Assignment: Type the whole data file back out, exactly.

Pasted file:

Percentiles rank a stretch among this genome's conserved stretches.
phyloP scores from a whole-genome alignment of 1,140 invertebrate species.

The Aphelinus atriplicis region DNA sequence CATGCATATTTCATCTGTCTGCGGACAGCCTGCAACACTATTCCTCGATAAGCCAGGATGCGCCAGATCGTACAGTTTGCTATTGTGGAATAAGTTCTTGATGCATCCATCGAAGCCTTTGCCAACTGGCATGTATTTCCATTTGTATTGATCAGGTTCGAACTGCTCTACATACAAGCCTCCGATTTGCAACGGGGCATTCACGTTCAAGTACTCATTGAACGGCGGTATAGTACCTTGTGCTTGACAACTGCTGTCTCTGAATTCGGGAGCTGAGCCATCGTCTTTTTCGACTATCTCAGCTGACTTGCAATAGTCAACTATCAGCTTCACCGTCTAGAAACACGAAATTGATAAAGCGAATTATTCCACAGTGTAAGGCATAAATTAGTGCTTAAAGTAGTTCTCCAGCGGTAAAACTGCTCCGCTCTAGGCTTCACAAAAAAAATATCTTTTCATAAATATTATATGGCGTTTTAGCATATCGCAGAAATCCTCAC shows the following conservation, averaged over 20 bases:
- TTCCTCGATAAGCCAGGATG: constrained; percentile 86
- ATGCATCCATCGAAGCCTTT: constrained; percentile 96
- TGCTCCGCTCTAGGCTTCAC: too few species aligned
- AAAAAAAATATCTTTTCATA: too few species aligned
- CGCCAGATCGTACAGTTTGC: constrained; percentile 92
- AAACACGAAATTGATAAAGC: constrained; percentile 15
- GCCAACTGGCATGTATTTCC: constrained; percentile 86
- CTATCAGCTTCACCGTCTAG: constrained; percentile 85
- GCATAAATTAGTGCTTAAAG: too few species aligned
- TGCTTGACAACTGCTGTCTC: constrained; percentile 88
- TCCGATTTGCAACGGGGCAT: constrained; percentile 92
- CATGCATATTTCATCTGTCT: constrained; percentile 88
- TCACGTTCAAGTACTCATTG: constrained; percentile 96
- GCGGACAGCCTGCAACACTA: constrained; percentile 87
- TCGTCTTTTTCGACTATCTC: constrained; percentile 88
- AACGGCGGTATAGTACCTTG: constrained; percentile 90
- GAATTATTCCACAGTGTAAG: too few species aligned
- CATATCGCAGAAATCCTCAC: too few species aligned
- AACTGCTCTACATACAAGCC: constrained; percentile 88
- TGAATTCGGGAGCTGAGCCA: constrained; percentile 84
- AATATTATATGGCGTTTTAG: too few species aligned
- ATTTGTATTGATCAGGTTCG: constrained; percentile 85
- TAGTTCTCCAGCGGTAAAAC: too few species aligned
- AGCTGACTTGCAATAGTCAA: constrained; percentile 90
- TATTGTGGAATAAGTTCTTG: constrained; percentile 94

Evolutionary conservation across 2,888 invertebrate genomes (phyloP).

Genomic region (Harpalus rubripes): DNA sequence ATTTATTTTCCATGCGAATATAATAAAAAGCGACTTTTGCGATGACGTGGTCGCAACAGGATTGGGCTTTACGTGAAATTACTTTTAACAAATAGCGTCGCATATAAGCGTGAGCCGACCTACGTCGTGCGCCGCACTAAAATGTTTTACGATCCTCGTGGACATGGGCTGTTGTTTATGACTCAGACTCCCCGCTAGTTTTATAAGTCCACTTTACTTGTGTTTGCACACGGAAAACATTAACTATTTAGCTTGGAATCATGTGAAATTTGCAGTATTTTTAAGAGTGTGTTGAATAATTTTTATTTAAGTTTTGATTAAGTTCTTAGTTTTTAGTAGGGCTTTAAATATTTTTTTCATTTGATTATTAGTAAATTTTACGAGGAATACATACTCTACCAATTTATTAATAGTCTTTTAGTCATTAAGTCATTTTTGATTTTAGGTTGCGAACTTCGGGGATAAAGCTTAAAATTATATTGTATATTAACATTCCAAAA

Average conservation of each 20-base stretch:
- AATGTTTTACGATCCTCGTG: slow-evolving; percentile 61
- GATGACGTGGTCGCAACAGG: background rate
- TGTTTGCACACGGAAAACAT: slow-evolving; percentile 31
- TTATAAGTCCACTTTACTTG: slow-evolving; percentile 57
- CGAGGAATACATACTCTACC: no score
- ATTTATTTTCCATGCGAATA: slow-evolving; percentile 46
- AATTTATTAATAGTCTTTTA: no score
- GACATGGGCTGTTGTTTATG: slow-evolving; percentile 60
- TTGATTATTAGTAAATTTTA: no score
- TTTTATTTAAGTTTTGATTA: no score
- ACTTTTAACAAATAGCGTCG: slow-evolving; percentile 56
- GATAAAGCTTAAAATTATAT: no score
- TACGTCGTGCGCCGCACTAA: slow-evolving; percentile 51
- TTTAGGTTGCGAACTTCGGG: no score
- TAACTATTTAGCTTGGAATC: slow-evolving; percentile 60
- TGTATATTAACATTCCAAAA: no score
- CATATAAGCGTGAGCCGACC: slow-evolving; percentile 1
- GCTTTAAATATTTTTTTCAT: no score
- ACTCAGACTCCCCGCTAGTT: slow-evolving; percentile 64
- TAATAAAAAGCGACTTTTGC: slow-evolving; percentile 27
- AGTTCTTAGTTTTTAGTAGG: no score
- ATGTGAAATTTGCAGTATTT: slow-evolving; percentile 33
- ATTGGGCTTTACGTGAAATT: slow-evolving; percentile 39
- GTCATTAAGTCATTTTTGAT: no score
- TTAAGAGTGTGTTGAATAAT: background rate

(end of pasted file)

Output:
Percentiles rank a stretch among this genome's conserved stretches.
phyloP scores from a whole-genome alignment of 1,140 invertebrate species.

The Aphelinus atriplicis region DNA sequence CATGCATATTTCATCTGTCTGCGGACAGCCTGCAACACTATTCCTCGATAAGCCAGGATGCGCCAGATCGTACAGTTTGCTATTGTGGAATAAGTTCTTGATGCATCCATCGAAGCCTTTGCCAACTGGCATGTATTTCCATTTGTATTGATCAGGTTCGAACTGCTCTACATACAAGCCTCCGATTTGCAACGGGGCATTCACGTTCAAGTACTCATTGAACGGCGGTATAGTACCTTGTGCTTGACAACTGCTGTCTCTGAATTCGGGAGCTGAGCCATCGTCTTTTTCGACTATCTCAGCTGACTTGCAATAGTCAACTATCAGCTTCACCGTCTAGAAACACGAAATTGATAAAGCGAATTATTCCACAGTGTAAGGCATAAATTAGTGCTTAAAGTAGTTCTCCAGCGGTAAAACTGCTCCGCTCTAGGCTTCACAAAAAAAATATCTTTTCATAAATATTATATGGCGTTTTAGCATATCGCAGAAATCCTCAC shows the following conservation, averaged over 20 bases:
- TTCCTCGATAAGCCAGGATG: constrained; percentile 86
- ATGCATCCATCGAAGCCTTT: constrained; percentile 96
- TGCTCCGCTCTAGGCTTCAC: too few species aligned
- AAAAAAAATATCTTTTCATA: too few species aligned
- CGCCAGATCGTACAGTTTGC: constrained; percentile 92
- AAACACGAAATTGATAAAGC: constrained; percentile 15
- GCCAACTGGCATGTATTTCC: constrained; percentile 86
- CTATCAGCTTCACCGTCTAG: constrained; percentile 85
- GCATAAATTAGTGCTTAAAG: too few species aligned
- TGCTTGACAACTGCTGTCTC: constrained; percentile 88
- TCCGATTTGCAACGGGGCAT: constrained; percentile 92
- CATGCATATTTCATCTGTCT: constrained; percentile 88
- TCACGTTCAAGTACTCATTG: constrained; percentile 96
- GCGGACAGCCTGCAACACTA: constrained; percentile 87
- TCGTCTTTTTCGACTATCTC: constrained; percentile 88
- AACGGCGGTATAGTACCTTG: constrained; percentile 90
- GAATTATTCCACAGTGTAAG: too few species aligned
- CATATCGCAGAAATCCTCAC: too few species aligned
- AACTGCTCTACATACAAGCC: constrained; percentile 88
- TGAATTCGGGAGCTGAGCCA: constrained; percentile 84
- AATATTATATGGCGTTTTAG: too few species aligned
- ATTTGTATTGATCAGGTTCG: constrained; percentile 85
- TAGTTCTCCAGCGGTAAAAC: too few species aligned
- AGCTGACTTGCAATAGTCAA: constrained; percentile 90
- TATTGTGGAATAAGTTCTTG: constrained; percentile 94

Evolutionary conservation across 2,888 invertebrate genomes (phyloP).

Genomic region (Harpalus rubripes): DNA sequence ATTTATTTTCCATGCGAATATAATAAAAAGCGACTTTTGCGATGACGTGGTCGCAACAGGATTGGGCTTTACGTGAAATTACTTTTAACAAATAGCGTCGCATATAAGCGTGAGCCGACCTACGTCGTGCGCCGCACTAAAATGTTTTACGATCCTCGTGGACATGGGCTGTTGTTTATGACTCAGACTCCCCGCTAGTTTTATAAGTCCACTTTACTTGTGTTTGCACACGGAAAACATTAACTATTTAGCTTGGAATCATGTGAAATTTGCAGTATTTTTAAGAGTGTGTTGAATAATTTTTATTTAAGTTTTGATTAAGTTCTTAGTTTTTAGTAGGGCTTTAAATATTTTTTTCATTTGATTATTAGTAAATTTTACGAGGAATACATACTCTACCAATTTATTAATAGTCTTTTAGTCATTAAGTCATTTTTGATTTTAGGTTGCGAACTTCGGGGATAAAGCTTAAAATTATATTGTATATTAACATTCCAAAA

Average conservation of each 20-base stretch:
- AATGTTTTACGATCCTCGTG: slow-evolving; percentile 61
- GATGACGTGGTCGCAACAGG: background rate
- TGTTTGCACACGGAAAACAT: slow-evolving; percentile 31
- TTATAAGTCCACTTTACTTG: slow-evolving; percentile 57
- CGAGGAATACATACTCTACC: no score
- ATTTATTTTCCATGCGAATA: slow-evolving; percentile 46
- AATTTATTAATAGTCTTTTA: no score
- GACATGGGCTGTTGTTTATG: slow-evolving; percentile 60
- TTGATTATTAGTAAATTTTA: no score
- TTTTATTTAAGTTTTGATTA: no score
- ACTTTTAACAAATAGCGTCG: slow-evolving; percentile 56
- GATAAAGCTTAAAATTATAT: no score
- TACGTCGTGCGCCGCACTAA: slow-evolving; percentile 51
- TTTAGGTTGCGAACTTCGGG: no score
- TAACTATTTAGCTTGGAATC: slow-evolving; percentile 60
- TGTATATTAACATTCCAAAA: no score
- CATATAAGCGTGAGCCGACC: slow-evolving; percentile 1
- GCTTTAAATATTTTTTTCAT: no score
- ACTCAGACTCCCCGCTAGTT: slow-evolving; percentile 64
- TAATAAAAAGCGACTTTTGC: slow-evolving; percentile 27
- AGTTCTTAGTTTTTAGTAGG: no score
- ATGTGAAATTTGCAGTATTT: slow-evolving; percentile 33
- ATTGGGCTTTACGTGAAATT: slow-evolving; percentile 39
- GTCATTAAGTCATTTTTGAT: no score
- TTAAGAGTGTGTTGAATAAT: background rate